Former Liberian rebel accused of war crimes awaits trial in Paris | Liberia

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A former Liberian rebel commander will stand trial in Paris on Monday for acts of barbarism including torture, cannibalism, forced labor and complicity in crimes against humanity during the country’s first civil war more than 25 years ago.

This is the first trial in France of a non-Rwandan suspect accused of wartime atrocities since the creation of the special tribunal for crimes against humanity in Paris in 2012.

Kunti Kamara, known as Kunti K, a naturalized Dutch citizen, was the head of a rebel militia unit in the north of the West African country which was ravaged by two civil wars between 1989 and 2003 in which around 250,000 people died.

The alleged war crimes took place during the First Liberian Civil War, between 1989 and 1996, in Lofa County, a strategic region in northwestern Liberia.

Kamara is accused by witnesses of having enslaved the population of the village of Foya and of having committed “particularly atrocious acts of torture”. In one such act, Kamara reportedly ordered his troops to open a victim’s body with an ax and remove the heart, which was then eaten.

He is also accused of being an accomplice to “crimes against humanity” in, according to the indictment, “a massive and systematic practice of torture or inhumane acts”.

Kamara’s lawyer, Tarek Koraitem, told the Guardian his client has denied all charges.

” It is a scandal. Here we have a case in which we are trying, decades after the events, an obscure soldier from a Liberian rebel faction accused of heinous crimes on evidence that does not exist in a country that has no connection to Liberia,” Koraitem said. .

“It’s not justice, it’s a theater show. Everybody [of the charges] it’s wrong. He denies everything. He had a few men under his control on the front line during the Civil War. He’s not responsible for anything.”

Kamara was first arrested in France in 2018, then released due to a procedural flaw but indicted. He was arrested again in 2020 as he tried to leave the country.

The case was brought in France under the principle of universal jurisdiction, which allows certain countries to claim criminal jurisdiction over a defendant for globally recognized crimes, regardless of where they were committed, nationality or the country of residence of the accused. Article 689 of France’s criminal procedure code states that alleged crimes – namely torture, terrorism, nuclear smuggling, naval piracy and aircraft hijacking – can be tried in France even if they were committed outside French territory by foreigners.

Kamara, 47, born in Liberia in December 1974, admitted to being a local commander of the United Liberation Movement of Liberia for Democracy (Ulimo), one of three rebel militias opposed to the National Patriotic Front of Liberia (NPFL) in Charles Taylor during the First Liberian Civil War. Taylor became president in 1997 and remained in office until 2003.

Photographer Patrick Robert, who has worked in Liberia and is a witness at the trial, told investigators he saw human organs, mostly hearts, taken from bodies and eaten during the conflict, but could not specify that it had been made by Ulimo forces. Soldiers on both sides were accused of torture, massacres and rape, often committed under the influence of drugs.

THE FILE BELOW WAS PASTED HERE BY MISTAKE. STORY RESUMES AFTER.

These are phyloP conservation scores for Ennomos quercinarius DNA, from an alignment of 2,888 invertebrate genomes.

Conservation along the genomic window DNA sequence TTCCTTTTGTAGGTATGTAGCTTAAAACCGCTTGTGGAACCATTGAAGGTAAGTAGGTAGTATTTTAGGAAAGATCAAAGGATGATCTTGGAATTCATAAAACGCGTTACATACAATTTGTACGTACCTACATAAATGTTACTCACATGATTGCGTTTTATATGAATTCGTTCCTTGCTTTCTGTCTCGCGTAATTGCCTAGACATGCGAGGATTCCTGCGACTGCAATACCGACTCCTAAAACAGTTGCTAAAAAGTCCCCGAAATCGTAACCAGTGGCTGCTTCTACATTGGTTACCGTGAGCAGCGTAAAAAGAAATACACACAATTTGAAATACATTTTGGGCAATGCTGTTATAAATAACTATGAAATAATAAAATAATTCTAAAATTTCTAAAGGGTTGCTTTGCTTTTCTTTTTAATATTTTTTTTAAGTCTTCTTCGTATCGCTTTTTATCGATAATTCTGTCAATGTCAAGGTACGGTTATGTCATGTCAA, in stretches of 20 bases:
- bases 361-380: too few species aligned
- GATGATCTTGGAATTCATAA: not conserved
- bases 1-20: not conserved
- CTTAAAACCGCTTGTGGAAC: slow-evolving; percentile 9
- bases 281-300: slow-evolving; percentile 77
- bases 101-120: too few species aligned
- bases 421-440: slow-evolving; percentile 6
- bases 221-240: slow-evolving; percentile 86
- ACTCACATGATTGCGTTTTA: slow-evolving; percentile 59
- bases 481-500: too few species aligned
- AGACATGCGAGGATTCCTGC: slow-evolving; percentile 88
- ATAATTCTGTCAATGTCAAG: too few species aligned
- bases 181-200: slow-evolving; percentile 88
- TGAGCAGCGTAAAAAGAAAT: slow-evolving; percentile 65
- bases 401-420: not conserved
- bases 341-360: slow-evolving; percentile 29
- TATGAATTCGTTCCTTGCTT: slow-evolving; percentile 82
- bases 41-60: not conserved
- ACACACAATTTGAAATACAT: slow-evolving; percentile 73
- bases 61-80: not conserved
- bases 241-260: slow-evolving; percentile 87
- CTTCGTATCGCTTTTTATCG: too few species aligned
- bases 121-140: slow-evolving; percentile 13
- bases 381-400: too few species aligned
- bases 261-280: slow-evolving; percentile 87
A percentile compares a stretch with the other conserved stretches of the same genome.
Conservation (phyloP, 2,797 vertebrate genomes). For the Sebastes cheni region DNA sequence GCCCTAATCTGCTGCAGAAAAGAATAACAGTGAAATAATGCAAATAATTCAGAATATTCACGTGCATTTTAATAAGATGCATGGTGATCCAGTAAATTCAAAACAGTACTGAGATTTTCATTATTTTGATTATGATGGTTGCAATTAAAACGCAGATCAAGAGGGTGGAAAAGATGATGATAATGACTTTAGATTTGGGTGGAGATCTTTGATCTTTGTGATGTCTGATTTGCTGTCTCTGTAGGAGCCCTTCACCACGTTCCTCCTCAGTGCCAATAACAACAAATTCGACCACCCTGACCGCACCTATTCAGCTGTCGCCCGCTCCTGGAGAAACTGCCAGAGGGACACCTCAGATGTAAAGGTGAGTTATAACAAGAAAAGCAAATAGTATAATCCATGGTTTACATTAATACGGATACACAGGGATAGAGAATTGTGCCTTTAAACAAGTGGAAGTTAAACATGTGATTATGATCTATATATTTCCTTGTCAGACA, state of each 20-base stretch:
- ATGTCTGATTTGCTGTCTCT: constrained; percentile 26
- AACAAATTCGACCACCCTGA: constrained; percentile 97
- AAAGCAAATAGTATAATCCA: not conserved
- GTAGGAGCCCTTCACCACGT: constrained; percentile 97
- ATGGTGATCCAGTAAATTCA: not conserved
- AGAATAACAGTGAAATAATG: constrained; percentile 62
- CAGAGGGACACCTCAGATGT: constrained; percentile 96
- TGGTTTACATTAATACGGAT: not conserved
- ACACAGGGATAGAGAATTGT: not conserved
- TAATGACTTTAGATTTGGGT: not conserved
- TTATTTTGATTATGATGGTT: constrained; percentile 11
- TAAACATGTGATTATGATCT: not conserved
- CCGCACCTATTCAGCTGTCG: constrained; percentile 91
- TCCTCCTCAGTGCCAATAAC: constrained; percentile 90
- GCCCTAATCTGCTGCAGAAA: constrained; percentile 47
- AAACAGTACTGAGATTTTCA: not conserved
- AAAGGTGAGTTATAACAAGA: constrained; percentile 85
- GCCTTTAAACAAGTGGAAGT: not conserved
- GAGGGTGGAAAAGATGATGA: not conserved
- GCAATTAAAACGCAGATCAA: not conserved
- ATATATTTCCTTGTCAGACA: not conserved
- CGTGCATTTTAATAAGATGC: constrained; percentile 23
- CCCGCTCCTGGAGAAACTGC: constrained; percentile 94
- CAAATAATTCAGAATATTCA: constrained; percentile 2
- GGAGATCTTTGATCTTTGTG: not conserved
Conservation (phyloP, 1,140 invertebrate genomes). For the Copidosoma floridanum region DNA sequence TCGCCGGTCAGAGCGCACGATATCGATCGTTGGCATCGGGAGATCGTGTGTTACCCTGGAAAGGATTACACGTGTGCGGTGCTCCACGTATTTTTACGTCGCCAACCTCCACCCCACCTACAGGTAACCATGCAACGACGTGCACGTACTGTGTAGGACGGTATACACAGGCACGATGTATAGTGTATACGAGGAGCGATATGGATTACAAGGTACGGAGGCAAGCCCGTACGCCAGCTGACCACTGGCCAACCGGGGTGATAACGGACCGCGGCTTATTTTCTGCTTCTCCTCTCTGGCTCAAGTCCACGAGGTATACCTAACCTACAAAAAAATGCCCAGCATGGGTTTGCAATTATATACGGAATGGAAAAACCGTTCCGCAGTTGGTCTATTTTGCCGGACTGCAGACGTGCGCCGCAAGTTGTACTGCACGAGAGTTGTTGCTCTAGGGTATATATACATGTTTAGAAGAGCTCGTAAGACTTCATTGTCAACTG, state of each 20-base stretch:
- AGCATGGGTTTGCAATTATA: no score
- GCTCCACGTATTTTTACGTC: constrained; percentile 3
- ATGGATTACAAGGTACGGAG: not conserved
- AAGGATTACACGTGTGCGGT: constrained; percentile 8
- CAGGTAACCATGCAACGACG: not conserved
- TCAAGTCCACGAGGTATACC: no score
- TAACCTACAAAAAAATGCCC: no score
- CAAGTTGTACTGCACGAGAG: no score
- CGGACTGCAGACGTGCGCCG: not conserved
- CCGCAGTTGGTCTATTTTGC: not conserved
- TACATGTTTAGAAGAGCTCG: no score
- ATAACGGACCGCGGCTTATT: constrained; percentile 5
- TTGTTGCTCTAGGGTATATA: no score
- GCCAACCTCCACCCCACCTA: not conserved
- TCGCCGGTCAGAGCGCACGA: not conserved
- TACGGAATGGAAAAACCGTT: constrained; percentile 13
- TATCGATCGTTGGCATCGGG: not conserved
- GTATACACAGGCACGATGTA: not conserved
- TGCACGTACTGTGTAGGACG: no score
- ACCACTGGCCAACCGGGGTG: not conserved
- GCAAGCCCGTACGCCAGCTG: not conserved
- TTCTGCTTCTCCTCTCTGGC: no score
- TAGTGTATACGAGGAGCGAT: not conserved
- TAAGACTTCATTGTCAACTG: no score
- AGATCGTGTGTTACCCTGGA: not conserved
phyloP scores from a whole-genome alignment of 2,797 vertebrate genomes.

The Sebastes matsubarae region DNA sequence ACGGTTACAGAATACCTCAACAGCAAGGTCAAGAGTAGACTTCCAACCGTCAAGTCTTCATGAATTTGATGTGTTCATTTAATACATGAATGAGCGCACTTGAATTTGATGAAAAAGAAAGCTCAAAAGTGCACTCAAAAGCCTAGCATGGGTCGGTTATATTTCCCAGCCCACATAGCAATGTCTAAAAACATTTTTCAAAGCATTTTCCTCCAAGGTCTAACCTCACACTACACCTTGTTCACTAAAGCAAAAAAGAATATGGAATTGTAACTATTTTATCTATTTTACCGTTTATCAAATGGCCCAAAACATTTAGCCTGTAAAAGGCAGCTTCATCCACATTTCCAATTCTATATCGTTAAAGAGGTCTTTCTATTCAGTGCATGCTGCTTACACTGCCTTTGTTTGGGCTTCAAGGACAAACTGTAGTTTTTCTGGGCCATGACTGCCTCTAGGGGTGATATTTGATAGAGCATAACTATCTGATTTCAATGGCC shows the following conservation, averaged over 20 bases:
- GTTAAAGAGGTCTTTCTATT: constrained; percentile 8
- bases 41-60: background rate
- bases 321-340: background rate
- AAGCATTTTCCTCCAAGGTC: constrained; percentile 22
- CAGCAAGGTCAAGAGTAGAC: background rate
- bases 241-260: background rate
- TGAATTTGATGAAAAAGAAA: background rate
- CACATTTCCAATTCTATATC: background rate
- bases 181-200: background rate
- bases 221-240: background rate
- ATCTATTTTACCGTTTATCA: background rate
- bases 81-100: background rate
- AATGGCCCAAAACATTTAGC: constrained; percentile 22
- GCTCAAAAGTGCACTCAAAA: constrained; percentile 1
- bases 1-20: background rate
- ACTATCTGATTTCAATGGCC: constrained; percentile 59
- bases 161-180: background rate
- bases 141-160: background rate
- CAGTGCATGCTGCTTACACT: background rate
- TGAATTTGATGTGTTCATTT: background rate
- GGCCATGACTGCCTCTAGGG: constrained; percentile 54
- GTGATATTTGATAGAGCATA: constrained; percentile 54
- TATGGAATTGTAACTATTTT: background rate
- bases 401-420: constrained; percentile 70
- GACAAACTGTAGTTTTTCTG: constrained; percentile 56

Kamara told French investigators he was leading a group of Ulimo fighters, but insisted he had not committed any of the crimes he is accused of. He told the investigating judge that the charges were based on “political jealousy” constituted by “Liberian criminals who got together to lie because what they want is to come to Europe”.

In 2019, French and Liberian investigators conducted a fact-finding mission in northwestern Liberia. Investigators have spoken to dozens of Liberians, many of whom have identified Kamara and linked him to war crimes. Kamara moved to France in 2016 from the Netherlands, where he trained and worked as an electrician and obtained citizenship.

Lawyer Sabrina Delattre, who represents some of Kamara’s alleged victims and the Swiss NGO Civitas Maxima, which documents international crimes and is a civil party to the trial, told the Guardian the trial would give those who suffered “a voice “.

“Victims have huge expectations. In Liberia, crimes were committed during the civil war that ravaged the country and have never been investigated. Even a number of former warlords have never been tried. There was total immunity,” she said.

“It is important that victims have a voice. This would not be possible in Liberia. Even after 30 years, people are still very traumatized. Women raped, women reduced to slavery, women treated as commodities and not as people, victims of torture. It is still very difficult for them to rebuild their lives.

Alain Werner, a human rights lawyer and director of Civitas Maxima, said the trial showed there was legal recourse for victims of long-forgotten conflicts.

“Liberia is a forgotten country; many people don’t even know where it is and Lofa is a hidden country within the hidden country, hundreds of kilometers from the capital Monrovia. Even in Liberia, people know little about Lofa. This trial shows that even with hidden crimes in a hidden country, there is no hiding place,” he said.

“This is an important case because it brings to light again a vicious and cruel civil war where the victims of crimes were overwhelmingly the civilian population.

“It is important that everyone in the world understands that if you are the victim of a crime against humanity or of genocide, even if the UN will do nothing, even if your country will do nothing, you can always get justice. Something can be done.

The trial begins on Monday October 10 and is due to continue until November 4.

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